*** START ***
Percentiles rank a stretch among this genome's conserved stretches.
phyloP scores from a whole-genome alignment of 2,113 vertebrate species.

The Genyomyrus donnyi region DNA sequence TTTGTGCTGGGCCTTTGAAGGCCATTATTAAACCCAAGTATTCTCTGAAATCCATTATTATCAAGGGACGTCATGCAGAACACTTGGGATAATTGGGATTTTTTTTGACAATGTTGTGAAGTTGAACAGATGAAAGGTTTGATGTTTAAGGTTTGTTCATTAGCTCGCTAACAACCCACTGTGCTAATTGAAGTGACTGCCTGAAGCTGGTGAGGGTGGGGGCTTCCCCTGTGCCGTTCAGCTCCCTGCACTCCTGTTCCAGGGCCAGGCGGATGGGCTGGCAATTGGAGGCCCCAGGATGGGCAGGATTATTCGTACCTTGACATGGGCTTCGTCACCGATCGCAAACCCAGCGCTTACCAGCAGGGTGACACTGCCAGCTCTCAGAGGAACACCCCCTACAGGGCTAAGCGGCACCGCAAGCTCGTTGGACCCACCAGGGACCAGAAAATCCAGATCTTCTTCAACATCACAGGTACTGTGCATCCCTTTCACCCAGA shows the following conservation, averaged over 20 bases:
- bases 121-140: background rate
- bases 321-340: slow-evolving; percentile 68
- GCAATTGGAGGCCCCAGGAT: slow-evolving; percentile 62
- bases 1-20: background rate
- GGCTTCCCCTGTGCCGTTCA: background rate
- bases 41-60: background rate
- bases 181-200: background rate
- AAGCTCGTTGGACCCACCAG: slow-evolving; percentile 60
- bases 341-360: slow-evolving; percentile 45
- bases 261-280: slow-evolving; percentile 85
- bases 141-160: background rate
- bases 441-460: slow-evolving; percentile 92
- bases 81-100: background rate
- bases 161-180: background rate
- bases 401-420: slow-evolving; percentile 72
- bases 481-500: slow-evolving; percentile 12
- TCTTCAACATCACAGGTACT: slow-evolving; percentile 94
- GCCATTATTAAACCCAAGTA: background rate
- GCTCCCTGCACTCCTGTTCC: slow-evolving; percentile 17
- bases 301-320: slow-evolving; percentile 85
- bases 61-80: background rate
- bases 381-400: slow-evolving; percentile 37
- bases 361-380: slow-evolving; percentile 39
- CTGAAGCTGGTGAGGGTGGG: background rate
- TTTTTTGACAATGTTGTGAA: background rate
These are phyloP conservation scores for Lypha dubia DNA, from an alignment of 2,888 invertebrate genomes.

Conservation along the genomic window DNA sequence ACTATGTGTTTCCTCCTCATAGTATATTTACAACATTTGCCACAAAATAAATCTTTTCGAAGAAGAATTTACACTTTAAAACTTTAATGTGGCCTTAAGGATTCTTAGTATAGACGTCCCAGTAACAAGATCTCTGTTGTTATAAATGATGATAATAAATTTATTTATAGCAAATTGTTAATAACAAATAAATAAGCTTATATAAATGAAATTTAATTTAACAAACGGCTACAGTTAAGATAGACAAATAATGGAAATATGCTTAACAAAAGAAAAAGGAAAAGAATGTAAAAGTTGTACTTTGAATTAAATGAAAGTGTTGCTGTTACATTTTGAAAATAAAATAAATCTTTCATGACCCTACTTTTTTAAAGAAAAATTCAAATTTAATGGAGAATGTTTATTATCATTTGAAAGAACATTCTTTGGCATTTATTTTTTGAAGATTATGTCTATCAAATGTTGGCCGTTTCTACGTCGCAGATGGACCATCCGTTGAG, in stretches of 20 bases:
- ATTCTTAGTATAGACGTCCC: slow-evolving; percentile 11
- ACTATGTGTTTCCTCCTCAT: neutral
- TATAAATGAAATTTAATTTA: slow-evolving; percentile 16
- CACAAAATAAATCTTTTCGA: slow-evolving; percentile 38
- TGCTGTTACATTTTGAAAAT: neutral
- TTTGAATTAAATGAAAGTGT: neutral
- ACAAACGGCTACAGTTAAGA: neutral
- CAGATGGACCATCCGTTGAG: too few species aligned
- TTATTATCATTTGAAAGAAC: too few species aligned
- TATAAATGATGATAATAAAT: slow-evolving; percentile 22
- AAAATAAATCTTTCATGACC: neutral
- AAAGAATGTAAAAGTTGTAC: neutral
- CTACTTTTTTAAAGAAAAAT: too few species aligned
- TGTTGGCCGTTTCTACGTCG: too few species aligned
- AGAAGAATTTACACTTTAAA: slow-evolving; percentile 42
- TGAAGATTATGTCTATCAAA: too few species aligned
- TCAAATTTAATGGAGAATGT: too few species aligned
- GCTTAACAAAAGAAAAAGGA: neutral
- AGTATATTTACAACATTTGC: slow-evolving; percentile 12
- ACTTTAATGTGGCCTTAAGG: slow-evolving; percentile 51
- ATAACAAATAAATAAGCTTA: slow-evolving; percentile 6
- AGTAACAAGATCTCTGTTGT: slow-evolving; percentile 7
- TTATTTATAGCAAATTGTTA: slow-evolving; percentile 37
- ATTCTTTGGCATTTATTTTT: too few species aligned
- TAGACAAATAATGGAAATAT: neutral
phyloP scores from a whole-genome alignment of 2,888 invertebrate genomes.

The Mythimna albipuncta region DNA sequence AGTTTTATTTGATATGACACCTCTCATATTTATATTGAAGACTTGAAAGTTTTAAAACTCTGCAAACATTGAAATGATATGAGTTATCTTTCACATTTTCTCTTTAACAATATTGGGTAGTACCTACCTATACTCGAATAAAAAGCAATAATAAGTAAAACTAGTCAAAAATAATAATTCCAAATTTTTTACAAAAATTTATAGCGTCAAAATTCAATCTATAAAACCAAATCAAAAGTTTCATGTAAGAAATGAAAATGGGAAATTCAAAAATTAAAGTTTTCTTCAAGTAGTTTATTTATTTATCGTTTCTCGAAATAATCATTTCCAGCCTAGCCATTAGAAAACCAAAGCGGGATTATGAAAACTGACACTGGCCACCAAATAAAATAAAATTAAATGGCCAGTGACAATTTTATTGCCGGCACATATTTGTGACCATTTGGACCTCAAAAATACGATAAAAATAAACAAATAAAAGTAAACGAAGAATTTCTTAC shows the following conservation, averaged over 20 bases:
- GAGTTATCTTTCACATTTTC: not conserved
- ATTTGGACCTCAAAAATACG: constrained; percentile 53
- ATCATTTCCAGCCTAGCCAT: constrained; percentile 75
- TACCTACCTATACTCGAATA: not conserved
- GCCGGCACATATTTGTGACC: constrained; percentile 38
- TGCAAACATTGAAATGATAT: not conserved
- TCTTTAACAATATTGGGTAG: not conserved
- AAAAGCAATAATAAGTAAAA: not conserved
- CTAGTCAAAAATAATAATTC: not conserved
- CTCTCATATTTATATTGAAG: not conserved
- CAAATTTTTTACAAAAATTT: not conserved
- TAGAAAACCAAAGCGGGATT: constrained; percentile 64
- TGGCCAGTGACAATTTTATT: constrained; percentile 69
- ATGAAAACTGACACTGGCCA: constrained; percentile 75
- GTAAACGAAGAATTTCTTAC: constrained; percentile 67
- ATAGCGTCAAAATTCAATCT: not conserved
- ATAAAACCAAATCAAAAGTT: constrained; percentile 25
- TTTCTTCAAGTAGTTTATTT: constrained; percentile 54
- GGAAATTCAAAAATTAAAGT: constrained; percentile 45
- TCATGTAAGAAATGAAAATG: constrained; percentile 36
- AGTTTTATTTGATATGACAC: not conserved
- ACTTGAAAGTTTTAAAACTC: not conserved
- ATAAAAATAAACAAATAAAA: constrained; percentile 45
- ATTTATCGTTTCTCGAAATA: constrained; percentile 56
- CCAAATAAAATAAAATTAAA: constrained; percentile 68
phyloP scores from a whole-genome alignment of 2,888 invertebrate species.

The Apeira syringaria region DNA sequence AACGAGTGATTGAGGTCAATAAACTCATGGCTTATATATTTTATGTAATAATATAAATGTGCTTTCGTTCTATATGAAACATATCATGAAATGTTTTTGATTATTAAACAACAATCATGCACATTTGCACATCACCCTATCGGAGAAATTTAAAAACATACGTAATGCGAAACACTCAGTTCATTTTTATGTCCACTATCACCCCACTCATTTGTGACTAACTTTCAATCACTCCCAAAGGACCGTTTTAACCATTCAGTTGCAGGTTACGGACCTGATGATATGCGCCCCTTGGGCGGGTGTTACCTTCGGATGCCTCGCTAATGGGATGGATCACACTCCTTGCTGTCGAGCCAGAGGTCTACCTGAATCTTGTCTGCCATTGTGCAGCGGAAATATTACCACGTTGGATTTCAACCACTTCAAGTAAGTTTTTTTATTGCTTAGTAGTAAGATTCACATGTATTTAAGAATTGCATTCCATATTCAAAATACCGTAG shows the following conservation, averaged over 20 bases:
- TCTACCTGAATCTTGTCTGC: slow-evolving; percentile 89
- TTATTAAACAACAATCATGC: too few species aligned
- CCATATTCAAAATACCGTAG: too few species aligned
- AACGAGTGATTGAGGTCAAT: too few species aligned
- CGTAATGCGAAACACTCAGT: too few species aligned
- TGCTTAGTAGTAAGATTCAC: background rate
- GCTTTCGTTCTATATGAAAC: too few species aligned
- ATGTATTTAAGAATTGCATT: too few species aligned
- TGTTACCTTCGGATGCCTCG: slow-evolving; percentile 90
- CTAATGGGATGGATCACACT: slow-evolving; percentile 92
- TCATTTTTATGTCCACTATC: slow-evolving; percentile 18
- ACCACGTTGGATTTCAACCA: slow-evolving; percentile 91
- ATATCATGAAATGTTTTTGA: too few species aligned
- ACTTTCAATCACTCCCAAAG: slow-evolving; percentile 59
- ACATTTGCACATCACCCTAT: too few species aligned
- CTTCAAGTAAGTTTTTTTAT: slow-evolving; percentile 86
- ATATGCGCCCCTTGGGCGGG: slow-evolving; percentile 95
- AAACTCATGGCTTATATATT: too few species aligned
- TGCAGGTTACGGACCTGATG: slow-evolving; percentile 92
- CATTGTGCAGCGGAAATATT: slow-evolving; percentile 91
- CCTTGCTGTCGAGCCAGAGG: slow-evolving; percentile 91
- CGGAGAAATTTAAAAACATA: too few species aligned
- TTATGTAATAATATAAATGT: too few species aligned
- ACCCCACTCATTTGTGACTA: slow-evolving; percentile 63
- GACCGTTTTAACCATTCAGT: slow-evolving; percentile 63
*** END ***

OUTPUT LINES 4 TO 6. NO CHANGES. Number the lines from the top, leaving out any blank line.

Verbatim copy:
- bases 121-140: background rate
- bases 321-340: slow-evolving; percentile 68
- GCAATTGGAGGCCCCAGGAT: slow-evolving; percentile 62